Create Global Quick Actions
- Describe the differences between the two main types of actions.
- Create a global action.
- Configure fields in an action layout.
- Set a predefined value for a field on an action layout.
- Add an action to the Salesforce mobile app by editing the global publisher layout.
Quick actions are the first stop on our tour of mobile customization options. And we’re really putting our best foot forward here.
Because with quick actions, we’ve given you the keys to the mobile kingdom. No kidding! It’s a bold statement, but it’s true. Of all the point-and-click customization tools at your disposal, quick actions have the most potential to transform the mobile experience and make you a hero to your users.
So what are quick actions? Well, you can think of them as shortcuts. They offer a fast way for mobile users to launch a specific workflow in the Salesforce mobile app, like creating records, logging calls, or sharing files.
The Salesforce mobile app comes with some handy built-in actions, and they live in the action bar and action menu () at the top of the screen. The action bar is visible on most pages, so quick actions are just one tap away for your mobile users.
Pretty convenient, eh? But wait—there’s more!
To call the quick action a mere shortcut doesn’t really do it justice. Here’s why quick actions are so special.
- You can create custom actions tailored to your own business processes and use cases.
- Each action has its own unique page layout, so you can limit the fields to just the ones mobile users truly need.
- You can prepopulate fields on the page layout to save mobile users some time.
See? Quick actions are more than meets the eye. They’re actually three powerful features—a shortcut plus a page layout plus predefined fields—rolled into one small, mighty package.
Now that you understand what actions are, we’re going to throw a curveball at you. There are two types of actions: global and object-specific.
Object-specific actions let users create or update records in the context of a particular object. In the Salesforce mobile app, object-specific actions show up on record detail pages. So for example, an action associated with the opportunity object is only available when a user is looking at an opportunity.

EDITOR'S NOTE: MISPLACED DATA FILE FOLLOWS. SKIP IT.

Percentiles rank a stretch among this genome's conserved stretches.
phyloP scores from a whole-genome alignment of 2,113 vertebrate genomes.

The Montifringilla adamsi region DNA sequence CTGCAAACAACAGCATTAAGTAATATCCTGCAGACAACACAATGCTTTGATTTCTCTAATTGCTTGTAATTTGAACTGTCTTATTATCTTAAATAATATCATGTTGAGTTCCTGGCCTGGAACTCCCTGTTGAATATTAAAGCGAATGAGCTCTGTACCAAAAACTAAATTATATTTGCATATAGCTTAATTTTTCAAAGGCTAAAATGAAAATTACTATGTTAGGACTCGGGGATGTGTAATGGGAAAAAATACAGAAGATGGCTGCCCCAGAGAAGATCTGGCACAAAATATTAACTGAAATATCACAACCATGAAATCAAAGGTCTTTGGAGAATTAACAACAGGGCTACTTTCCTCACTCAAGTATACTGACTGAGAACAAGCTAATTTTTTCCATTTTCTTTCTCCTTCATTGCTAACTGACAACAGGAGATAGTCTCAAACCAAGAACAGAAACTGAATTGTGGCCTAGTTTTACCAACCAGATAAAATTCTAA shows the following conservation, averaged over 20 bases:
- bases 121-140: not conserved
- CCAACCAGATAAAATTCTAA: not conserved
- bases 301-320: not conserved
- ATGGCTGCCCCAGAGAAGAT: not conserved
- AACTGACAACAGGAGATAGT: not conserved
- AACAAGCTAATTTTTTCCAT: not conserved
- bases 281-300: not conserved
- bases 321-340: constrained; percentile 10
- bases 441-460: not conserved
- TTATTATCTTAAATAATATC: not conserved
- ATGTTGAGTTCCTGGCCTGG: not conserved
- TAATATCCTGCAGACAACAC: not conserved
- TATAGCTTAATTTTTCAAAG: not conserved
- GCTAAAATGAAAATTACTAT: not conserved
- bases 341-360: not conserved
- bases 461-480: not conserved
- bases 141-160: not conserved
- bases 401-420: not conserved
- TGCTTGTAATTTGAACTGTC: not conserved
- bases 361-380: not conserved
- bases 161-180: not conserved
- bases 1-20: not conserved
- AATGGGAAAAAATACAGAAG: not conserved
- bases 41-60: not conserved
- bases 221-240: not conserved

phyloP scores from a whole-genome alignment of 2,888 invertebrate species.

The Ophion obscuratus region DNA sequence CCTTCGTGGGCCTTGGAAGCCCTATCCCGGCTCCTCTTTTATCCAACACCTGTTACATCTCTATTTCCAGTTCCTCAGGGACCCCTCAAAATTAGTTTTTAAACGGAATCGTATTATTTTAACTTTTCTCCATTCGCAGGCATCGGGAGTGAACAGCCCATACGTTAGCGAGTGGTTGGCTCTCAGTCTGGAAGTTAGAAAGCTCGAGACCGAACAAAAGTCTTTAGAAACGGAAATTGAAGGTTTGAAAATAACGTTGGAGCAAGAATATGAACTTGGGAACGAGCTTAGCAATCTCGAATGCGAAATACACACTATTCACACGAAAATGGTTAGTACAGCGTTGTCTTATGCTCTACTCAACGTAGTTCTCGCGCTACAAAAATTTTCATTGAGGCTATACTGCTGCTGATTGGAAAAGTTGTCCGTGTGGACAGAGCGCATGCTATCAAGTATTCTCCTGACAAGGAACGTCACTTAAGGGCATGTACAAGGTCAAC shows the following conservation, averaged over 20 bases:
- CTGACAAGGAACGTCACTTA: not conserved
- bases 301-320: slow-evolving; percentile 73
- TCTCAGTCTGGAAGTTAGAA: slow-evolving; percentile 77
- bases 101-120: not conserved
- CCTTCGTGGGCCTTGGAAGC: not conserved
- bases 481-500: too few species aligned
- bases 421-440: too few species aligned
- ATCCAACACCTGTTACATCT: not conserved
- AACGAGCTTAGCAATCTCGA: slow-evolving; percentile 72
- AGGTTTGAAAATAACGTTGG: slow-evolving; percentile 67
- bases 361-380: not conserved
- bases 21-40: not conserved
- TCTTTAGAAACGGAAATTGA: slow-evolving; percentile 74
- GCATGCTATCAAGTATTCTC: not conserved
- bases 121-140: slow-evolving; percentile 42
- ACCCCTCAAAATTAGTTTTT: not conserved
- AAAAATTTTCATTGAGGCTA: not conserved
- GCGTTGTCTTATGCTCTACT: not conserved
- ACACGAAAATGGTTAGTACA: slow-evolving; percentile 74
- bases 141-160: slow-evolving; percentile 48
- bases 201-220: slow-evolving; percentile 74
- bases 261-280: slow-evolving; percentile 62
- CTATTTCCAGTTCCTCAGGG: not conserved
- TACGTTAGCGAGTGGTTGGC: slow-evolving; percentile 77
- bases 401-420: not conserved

Global actions let users create records, but the new record has no relationship with other records. And they’re called global actions because they can be put anywhere actions are supported—on record detail pages, but also places like the feed or Chatter groups.
Clear as mud? Don’t worry, you’ll feel more comfortable with both kinds of actions after creating a few yourself. We tackle global actions first.
Here’s a way to think about global actions: They’re things that users want to do quickly, but not necessarily completely. And that’s exactly how D’Angelo Cunningham will use global actions to make his brokers’ lives a little easier. Let’s look at DreamHouse Realty’s first mobile use case.
DreamHouse Realty uses the contact object to keep track of their prospective home buyers. Imagine that one of the DreamHouse brokers is out hosting an open house, and she meets a prospective buyer. She needs an efficient way to add the person as a contact without navigating to a specific page or associating the person with other information. That’s what a global action is for—quick things that users can follow up with later.
D’Angelo wants to customize the Salesforce mobile app to make the process of adding prospective buyers as fast and easy as possible. He decides to:
- Create a New Prospect global action to collect new potential buyers’ contact info.
- Limit the fields on the layout to just the essentials, like name, number, and email.
- Include a custom Stage field to indicate the buyer’s current stage in the home purchasing process, and set the default value of the field to “Prospect”.
To follow along with D’Angelo as he whips up a new global action, first we need to create the custom Stage field in our org, too.
- From the Object Manager, enter Contact in the Quick Find box, then select Contact.
- Go to Fields and Relationships and click New.
- Select Picklist as the data type, then click Next.
- For Field Label, enter Stage.